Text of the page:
The Trump Administration’s move to bar Huawei from sourcing American technology has ramifications for not only the Chinese technology giant but also the key suppliers in the U.S.
IHS Markit analyst comments that companies like Micron and Western Digital, two major chip and storage device suppliers to Huawei, are severely impacted by the U.S. government’s move to ban the Chinese firm on alleged security reasons.
Although the U.S. government has eased restrictions on Huawei, allowing existing client relationships to continue largely uninterrupted for 90 days, the ban already caused Micron and Western Digital to suspend sales to the Chinese company.
“The implications of the Huawei ban are quite serious for Micron and Western Digital,” said Michael Yang, research and analysis director at IHS Markit. “When you lose the world’s largest mobile infrastructure equipment supplier and the second-biggest smartphone maker as a customer, it’s going to have a major impact.”
This event is having a major impact on the two U.S. companies’ direct sales. It also has affected their indirect sales, prompting the companies to ensure their wares aren’t incorporated into any products sold to Huawei by their customers, IHS report says.
Earlier, device component makers like Intel, Qualcomm and Broadcom also announced their difficulty in supplying to the Chinese firm.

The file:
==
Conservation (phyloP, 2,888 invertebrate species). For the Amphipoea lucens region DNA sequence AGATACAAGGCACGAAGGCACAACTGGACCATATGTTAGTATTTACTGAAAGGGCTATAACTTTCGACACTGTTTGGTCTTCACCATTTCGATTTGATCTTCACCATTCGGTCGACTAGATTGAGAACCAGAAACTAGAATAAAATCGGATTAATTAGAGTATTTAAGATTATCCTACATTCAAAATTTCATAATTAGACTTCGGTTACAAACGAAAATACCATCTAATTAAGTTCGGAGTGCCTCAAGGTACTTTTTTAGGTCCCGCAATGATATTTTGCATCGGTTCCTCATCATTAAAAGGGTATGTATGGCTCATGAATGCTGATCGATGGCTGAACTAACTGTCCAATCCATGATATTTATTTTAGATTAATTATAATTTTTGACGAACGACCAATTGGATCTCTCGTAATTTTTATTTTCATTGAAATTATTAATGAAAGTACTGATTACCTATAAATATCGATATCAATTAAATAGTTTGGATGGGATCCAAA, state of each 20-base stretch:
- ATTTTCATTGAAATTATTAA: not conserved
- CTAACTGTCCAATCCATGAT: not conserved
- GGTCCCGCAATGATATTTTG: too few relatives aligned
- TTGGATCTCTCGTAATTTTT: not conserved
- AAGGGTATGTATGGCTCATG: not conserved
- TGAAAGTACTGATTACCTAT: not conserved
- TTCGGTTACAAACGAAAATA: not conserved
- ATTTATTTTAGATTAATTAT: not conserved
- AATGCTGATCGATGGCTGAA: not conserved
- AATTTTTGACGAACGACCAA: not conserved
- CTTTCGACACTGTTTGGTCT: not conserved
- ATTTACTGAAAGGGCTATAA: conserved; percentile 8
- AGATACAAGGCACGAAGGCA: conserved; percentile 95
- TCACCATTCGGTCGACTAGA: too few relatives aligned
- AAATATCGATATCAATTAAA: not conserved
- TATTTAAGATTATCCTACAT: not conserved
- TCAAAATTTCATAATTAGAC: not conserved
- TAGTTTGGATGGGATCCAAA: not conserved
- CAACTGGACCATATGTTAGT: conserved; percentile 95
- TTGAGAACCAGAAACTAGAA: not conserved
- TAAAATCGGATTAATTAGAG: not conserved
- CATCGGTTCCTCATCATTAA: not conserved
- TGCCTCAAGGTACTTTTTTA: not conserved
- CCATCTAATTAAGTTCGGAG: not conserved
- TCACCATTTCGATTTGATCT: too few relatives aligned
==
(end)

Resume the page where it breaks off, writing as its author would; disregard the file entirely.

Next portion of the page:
Recently Huawei reportedly halted its plan to unveil a new laptop in the U.S. Officials who responded to media query stated that they are “unable to supply the PC” in the current scenario and the decision will depend on how long the company will remain in the black list of the U.S. Department of Commerce.
The inability of the firm to procure components could also be one among the reasons, cite experts.
BBC reports that Washington’s intervention has resulted in some non-US companies also adopting anti-Huawei approach. ARM, which is UK-based and owned by Japan’s Softbank, recently decided to suspend business with Huawei.
Huawei in recent years has carved out prominent positions in the global smartphone and mobile infrastructure markets.
In 2018, Huawei rose to take second place in the smartphone business, with 206.1 million shipments, according to the IHS Markit Smartphone Intelligence Service. This put it just slightly ahead of Apple, at 204.7 million.
The company in 2017 became the leader in the worldwide mobile infrastructure equipment market, surpassing Ericsson. Huawei has retained the top position and rose to account for nearly one-third of the market, with a 31 percent share of global revenue in 2018, as reported by the IHS Markit Mobile Infrastructure Intelligence Service.
Huawei’s market position has translated directly into purchasing power, with the company ranking as the world’s fourth-largest OEM semiconductor buyer in 2018.
The company spent $15.9 billion on semiconductors in 2018, according to the IHS Markit OEM Semiconductor Spending & Design Activity Intelligence Service. Memory represents a considerable slice of that spending, with the company buying $1.7 billion worth of DRAM and $1.1 billion worth of NAND flash memory for the year.
The revolt from the U.S. could also mean a windfall opportunity for non-U.S suppliers. Though Huawei is likely to face some interruption in supply but eventually should be able to line up new supplies from leading DRAM and NAND suppliers like Samsung, SK Hynix, Toshiba, IHS report said.
While the ban was ostensibly designed to penalize Huawei and benefit the U.S. tech industry, the reality is the pain will be felt by companies on both sides of the Pacific, affecting key U.S. suppliers along with Huawei.